Bobby Valentine

WHY SHOULD THEY HIRE HIM--> Bobby V took the Mets from underachievers to pennant winners. He manages with a fire that is second to none. He could be the perfect man to light a fire under the behinds of these young ballplayers and bring out the best in them. Wherever he has managed, success has followed (in one way or another) so what's to say that success would not follow him ot DC?

WHY THEY SHOULD PASS--> Bobby V will be 60 years old soon and has had a wonderful career as a manager. Would he want to continue managing for another 10 years? Probably not. Additionally, he has been away from baseball in the USA for over 5 years, so would it make sense to hire him to manage a bunch of young players he has probably never heard of?

Don Mattingly

WHY SHOULD THEY HIRE HIM--> When Donnie Baseball became the hitting coach for the Dodgers, he showed that he is willing to develop into a future manager, regardless of whether it is with the Yankees. He has had one of the best mentors in the game: Joe Torre. He is young and could realistically manage the team for 10+ years.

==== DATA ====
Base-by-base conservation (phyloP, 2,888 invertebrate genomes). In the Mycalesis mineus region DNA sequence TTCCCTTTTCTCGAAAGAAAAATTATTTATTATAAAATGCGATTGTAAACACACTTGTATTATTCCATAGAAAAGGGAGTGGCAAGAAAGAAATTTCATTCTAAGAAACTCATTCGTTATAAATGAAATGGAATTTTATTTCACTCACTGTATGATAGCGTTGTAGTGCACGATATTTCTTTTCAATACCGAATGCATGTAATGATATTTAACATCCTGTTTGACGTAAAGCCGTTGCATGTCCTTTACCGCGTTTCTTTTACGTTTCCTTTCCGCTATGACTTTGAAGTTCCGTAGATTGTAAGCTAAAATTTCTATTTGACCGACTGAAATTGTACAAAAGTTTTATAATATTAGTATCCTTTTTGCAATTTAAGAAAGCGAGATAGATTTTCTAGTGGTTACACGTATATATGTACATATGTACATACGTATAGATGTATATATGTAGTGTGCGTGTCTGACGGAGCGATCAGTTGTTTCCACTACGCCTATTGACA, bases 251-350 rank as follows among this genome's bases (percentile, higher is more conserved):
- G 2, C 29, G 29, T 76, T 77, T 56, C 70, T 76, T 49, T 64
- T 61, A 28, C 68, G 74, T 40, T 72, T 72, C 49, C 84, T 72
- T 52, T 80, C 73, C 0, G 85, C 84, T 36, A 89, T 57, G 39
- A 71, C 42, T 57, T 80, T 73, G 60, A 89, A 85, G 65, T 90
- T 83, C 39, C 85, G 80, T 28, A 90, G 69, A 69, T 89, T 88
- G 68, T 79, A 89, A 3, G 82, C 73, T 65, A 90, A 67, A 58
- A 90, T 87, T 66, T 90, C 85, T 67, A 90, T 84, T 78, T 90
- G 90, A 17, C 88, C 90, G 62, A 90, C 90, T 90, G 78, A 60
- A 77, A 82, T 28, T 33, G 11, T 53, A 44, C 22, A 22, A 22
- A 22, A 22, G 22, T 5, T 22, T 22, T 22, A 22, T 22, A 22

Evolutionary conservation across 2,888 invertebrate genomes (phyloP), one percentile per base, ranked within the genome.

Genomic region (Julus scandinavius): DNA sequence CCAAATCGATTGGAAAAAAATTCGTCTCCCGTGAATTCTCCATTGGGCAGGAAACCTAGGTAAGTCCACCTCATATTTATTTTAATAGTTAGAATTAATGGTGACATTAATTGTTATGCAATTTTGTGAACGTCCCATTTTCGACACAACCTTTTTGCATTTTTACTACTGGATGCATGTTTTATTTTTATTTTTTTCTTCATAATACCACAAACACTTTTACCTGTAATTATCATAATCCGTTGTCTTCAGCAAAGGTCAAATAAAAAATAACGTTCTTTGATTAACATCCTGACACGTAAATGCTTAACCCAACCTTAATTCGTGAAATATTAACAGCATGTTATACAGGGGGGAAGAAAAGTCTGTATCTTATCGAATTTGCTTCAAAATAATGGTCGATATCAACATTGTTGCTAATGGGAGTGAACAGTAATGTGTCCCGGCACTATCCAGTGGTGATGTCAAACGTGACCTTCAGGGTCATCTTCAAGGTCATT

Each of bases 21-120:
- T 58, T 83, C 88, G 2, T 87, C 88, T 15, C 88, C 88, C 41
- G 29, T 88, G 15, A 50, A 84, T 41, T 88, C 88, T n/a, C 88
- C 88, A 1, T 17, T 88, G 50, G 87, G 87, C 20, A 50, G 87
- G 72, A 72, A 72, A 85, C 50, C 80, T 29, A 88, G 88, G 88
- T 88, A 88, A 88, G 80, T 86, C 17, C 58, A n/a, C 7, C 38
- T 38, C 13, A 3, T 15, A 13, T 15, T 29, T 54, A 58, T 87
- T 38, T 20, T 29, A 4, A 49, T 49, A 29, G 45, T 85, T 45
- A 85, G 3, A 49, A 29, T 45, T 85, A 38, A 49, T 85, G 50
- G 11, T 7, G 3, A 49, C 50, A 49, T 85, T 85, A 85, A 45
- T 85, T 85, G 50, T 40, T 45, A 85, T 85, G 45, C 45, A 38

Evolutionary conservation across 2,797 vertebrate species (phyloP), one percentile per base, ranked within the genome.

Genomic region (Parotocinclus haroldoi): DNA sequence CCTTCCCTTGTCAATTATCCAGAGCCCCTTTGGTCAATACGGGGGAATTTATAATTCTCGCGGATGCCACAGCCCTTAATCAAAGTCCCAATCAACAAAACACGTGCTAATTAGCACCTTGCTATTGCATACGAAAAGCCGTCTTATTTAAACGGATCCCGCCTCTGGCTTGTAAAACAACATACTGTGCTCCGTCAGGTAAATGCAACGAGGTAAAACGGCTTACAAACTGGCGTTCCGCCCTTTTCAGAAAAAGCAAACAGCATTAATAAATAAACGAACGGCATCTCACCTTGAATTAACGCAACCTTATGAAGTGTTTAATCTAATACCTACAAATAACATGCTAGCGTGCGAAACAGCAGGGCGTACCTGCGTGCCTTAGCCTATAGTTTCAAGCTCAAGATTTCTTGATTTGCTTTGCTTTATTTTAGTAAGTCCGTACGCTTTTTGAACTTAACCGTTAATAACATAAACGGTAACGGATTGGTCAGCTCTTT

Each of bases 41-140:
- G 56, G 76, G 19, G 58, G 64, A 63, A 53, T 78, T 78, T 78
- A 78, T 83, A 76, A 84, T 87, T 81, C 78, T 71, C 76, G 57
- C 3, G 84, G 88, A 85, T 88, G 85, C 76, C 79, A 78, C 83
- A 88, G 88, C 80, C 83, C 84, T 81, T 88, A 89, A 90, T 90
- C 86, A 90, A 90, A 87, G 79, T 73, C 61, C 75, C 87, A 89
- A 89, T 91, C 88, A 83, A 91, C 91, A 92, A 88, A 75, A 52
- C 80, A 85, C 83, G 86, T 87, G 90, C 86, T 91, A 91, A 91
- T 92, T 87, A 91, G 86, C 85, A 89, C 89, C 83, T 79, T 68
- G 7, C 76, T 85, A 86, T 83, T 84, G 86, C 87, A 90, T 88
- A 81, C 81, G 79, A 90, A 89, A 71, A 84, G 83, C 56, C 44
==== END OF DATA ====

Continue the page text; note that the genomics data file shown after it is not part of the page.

WHY THEY SHOULD PASS-->He has no managerial experience and has always coached with Joe Torre by his side. Would we be considering him for this job if it were not for Joe Torre--maybe not. Additionally, rumor has it that he retired from playing baseball due to "personal problems" and also delayed his debut as the dodgers hitting coach due to the same "personal problems." By no means is this a reason not to hire him, but it is something to think about.

Darnell Coles